In the course of 2020, the federal government made massive attempts to cope with the economic consequences of the pandemic. Republicans and Democrats agreed that in the face of the crisis, America had to put out the fire first and worry about all the water they would later use. But in 2021, people are starting to worry about these huge costs, especially on top of the existing federal debt. Republicans say it’s a looming problem, Democrats say it’s just an excuse to oppose progressive priorities. So who is right? Or maybe both have a point? Manhattan Institute Household Expert Brian Riedl explains in this edited transcript.
Listen to the full conversation here:
Matt Robison: What is the fault? The way people use debt and deficit interchangeably at times can be confusing.
Brian Riedl: The deficit is the amount of new money that Washington has to borrow each year because it does not collect enough taxes to pay the expenses. So if Washington levies $ 3 trillion in taxes and spends $ 4 trillion, we have a deficit of $ 1 trillion this year. Debt is the sum of all of our annual deficits. So let’s say the government has to borrow $ 1 trillion every year for ten years in a row. We have $ 10 trillion in debt at the end of the year.
Matt Robison: Where are we now
Brian Riedl: The debt is $ 22 trillion. We have a GDP of around 21 trillion. So debt is just over a hundred percent of GDP: a little larger than the size of our entire economy. To put that in historical context, the biggest debt surge we’ve ever had was during World War II. The debt rose from 30% of GDP to 106% of GDP in about four years. The situation will get much worse from here, but that’s where we are right now.
Matt Robison: Is it really a problem to have so much debt?
Brian Riedl: Yes and no. In the short term, it’s better than the alternatives. There are actually times when you might want to go into debt, and one of them is during a recession. They want to stimulate the economy through larger deficits. While this situation isn’t necessarily a good one, it is better than the alternative.
There are two major problems with debt. Number one is what is called crowd out. There is a limited amount of savings in business. These savings are loaned out to people to buy houses or cars, invest in businesses or college students. And those are the things that make the economy grow. But the more of these savings the government borrows, the less there is left for companies to invest and people to spend. These things are being suppressed.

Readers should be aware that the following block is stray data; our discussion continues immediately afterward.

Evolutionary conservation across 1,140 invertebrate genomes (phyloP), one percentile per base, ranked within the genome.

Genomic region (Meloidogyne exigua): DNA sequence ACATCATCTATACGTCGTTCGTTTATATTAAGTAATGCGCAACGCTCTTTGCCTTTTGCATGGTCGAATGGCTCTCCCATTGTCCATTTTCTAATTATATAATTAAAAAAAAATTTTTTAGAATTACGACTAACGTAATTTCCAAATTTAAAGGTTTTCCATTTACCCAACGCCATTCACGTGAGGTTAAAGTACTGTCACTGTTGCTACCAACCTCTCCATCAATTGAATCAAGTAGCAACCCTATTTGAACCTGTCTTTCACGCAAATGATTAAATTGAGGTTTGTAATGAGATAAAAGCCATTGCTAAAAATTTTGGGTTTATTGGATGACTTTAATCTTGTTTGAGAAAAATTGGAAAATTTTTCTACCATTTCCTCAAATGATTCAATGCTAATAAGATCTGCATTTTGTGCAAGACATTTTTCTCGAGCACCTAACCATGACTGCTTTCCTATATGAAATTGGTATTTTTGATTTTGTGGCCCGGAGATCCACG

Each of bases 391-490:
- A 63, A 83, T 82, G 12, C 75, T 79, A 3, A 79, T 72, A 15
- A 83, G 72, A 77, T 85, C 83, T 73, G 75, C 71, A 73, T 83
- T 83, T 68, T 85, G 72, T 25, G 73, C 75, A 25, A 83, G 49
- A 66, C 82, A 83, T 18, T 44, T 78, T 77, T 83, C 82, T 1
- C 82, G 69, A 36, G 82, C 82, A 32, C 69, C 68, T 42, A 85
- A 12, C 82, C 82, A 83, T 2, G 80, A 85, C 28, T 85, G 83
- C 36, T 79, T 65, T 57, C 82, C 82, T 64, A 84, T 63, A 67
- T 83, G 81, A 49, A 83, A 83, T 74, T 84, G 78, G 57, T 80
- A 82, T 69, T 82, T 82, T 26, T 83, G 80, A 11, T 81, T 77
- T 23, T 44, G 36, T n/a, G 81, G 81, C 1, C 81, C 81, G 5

The second problem that I’m more concerned about in the long run is the cost of interest. The federal government has to pay interest every year to the people who lend money. We are well on our way to borrowing so much money over the next 30 years that we will have to put a lot of money aside in the federal budget to pay the interest. And that means less money for other priorities.
Matt Robison: How bad does the future situation look?
Brian Riedl: As a country, we have no idea what will hit us. Even after we come out of the recession, the 30 year numbers are terrifying. According to the Congressional Budget Office, we will run into deficits of $ 104 trillion over the next 30 years under the rosiest possible scenario: After all tax cuts have expired, not a penny of new spending, no new wars, and low interest rates.
It’s driven almost entirely by Social Security and Medicare deficits. Social Security is facing a $ 31 trillion cash squeeze. Medicare faces a $ 71 trillion cash squeeze. And the rest of the budget is facing a $ 3 trillion cash squeeze. So ultimately, Social Security and Medicare are pretty much the place to look to get a handle on the problem. With 74 million retired baby boomers coupled with rising healthcare costs, this will be a major challenge.
The result is that interest rates will be 8% of GDP by 2050. In other words, half of all taxpayer money goes towards paying interest on the debt.
And that is the rosy scenario.
Matt Robison: What are we doing against it? What are your ideas for making our way down the mountain?
Brian Riedl: Once we get the economy back on its feet, we need to tackle those $ 104 trillion. Most of the solution has to come from social security and health care reforms: raise the eligibility age, cut back benefits at the top, and likely increase payroll taxes on the Medicare side.
You also need to increase the eligibility age. Move to more efficient models and cut some subsidies to wealthy individuals, but even that won’t solve the whole problem. There will likely have to be some tax hikes as well.
The key is to get started. I’d rather start soon and move on with reforms gradually rather than waiting for the last baby boomer to retire and then trying to put them down because that just won’t work.
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Matt Robison is a writer and political analyst focusing on demographics, psychology, politics, and economics trends that shape American politics. He served as the legislative director and chief of staff for three members of Congress on Capitol Hill for a decade, as well as serving as a senior advisor, campaign manager, or advisor on several New Hampshire congressional races. In 2012, he ran a comeback race, dubbed the election’s biggest surprise win by national political analysts. He then served as Policy Director in the New Hampshire State Senate and successfully helped coordinate legislative efforts to pass the Medicaid expansion. He has also done extensive private sector work on energy regulation policy. Matt holds a bachelor’s degree in economics from Swarthmore College and a master’s degree in public policy from Harvard Kennedy School of Government. He lives in Amherst, Massachusetts with his wife and three children.